Book: The Rise and Fall of Oscar the Magician
Author: Matthew Porter
Age Range: 5-8
The Rise and Fall of Oscar the Magician is part of Matthew Porter's Monkey World Adventure series (though I haven't read anything else in this series). A magician monkey named Oscar is nominated by a magazine for the title of Magician of the Year. However, another monkey, the Milton the Magnificent, is also nominated, and very badly wants to win. Milton makes a variety of attempts to cheat and knock Oscar out of the competition. Oscar, through a combination of luck and an easy-going nature, triumphs for a time. But then Milton gets truly creative in his sabotage efforts....
I'm not a fan of coincidence in stories ("luckily" this good thing happened). But the five and six year olds on whom I tried out this book has no such issues. I would say, though, that The Rise and Fall of Oscar the Magician was right at the limit of their comprehension, in terms of the plot and particularly of the vocabulary. There is hypnosis involved, along with various nefarious tricks. The vocabulary includes words like "levitated", "encore", "impeccable", and "sabotage." I found myself having to stop and define some of the words (though not all - I don't like to break up the flow of a read-aloud too much). Here's a snippet:
"Thinking he was rehearsing a new
routine, Oscar became befuddled by
Milton's mysterious monocle.
Under the monocle's spell, Oscar the
magician stole the priceless Blue Diamond
Necklace from the city museum."
As an adult reader, I quite enjoyed the combination of strong vocabulary and alliteration here. But younger children will likely not have the patience for The Rise and Fall of Oscar the Magnificent. I would recommend it more for first or second graders.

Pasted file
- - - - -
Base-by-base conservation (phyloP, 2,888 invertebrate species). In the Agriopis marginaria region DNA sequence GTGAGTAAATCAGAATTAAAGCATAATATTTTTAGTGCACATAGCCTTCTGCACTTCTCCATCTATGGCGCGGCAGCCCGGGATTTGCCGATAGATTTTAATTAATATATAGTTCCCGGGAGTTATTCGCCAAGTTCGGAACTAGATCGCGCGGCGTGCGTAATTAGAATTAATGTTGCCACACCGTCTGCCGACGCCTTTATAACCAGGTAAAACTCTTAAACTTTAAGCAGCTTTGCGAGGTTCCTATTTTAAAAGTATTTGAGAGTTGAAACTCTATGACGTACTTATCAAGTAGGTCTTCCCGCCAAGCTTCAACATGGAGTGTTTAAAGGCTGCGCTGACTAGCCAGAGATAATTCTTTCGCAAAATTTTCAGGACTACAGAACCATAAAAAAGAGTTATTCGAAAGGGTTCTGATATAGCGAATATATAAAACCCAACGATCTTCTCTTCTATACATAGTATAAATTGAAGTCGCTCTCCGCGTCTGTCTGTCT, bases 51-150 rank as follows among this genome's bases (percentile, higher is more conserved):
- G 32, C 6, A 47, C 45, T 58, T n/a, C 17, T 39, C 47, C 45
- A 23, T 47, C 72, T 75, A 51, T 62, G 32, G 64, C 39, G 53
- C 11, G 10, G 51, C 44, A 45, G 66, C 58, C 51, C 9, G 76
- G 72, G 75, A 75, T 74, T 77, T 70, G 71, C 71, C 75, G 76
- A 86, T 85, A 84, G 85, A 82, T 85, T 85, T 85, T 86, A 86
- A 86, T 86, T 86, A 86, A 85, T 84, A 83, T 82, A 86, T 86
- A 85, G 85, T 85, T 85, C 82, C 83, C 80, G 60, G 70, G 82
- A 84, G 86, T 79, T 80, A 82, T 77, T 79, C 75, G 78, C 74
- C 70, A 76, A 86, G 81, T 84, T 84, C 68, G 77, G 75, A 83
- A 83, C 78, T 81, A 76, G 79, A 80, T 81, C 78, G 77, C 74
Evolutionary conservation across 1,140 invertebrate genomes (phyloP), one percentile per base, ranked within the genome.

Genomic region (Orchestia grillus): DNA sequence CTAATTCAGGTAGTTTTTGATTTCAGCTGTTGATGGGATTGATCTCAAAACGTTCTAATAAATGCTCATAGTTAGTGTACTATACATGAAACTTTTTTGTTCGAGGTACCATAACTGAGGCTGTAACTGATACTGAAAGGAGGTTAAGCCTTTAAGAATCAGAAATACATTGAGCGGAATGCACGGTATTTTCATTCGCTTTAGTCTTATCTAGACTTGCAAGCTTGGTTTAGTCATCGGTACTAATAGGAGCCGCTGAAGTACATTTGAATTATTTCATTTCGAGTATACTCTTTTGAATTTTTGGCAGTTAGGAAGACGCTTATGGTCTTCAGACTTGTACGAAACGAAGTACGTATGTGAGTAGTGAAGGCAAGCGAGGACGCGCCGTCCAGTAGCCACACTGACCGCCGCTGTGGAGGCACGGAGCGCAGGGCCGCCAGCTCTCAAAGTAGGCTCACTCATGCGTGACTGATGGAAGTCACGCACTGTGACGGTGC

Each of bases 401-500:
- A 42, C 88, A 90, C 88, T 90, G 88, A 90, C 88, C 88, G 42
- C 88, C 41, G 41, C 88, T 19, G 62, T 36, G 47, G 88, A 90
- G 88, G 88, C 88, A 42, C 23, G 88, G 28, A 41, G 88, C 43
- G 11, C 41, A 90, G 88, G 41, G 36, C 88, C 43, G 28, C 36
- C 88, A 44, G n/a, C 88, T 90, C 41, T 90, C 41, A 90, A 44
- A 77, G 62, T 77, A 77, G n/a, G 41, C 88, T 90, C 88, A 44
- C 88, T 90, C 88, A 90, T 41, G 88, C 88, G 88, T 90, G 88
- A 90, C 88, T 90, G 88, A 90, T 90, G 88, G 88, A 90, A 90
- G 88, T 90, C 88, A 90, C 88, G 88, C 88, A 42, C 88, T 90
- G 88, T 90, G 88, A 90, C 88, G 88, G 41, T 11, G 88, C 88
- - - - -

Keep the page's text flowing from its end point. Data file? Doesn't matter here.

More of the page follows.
I also liked Matthew Porter's textured, colorful illustrations. Both monkeys have strongly delineated personalities. My five-year-old knew, on page two, just from the look of him, that Milton was going to be the bad guy. Some combination of his hair and mustache, I think. The monkeys are all quite human-looking, particularly their eyes, which makes the book more accessible, I think. The images hit a nice sweet spot between amusing detail and simple, bold colors.
I think that The Rise and Fall of Oscar the Magician could make a nice classroom read-aloud for second graders. The cover image is eye-catching, with a blindfolded magician riding a unicycle over a frayed tightrope, and I think that kids will be intrigued by the story. Fans of Porter's work will certainly want to add this one to their collections.
Publisher: Little Bigfoot (@Sasquatchbooks)
Publication Date: August 4, 2015
Source of Book: Review copy from the publisher
© 2015 by Jennifer Robinson of Jen Robinson's Book Page. All rights reserved. You can also follow me @JensBookPage or at my Growing Bookworms page on Facebook. This site is an Amazon affiliate, and purchases made through affiliate links (including linked book covers) may result in my receiving a small commission (at no additional cost to you).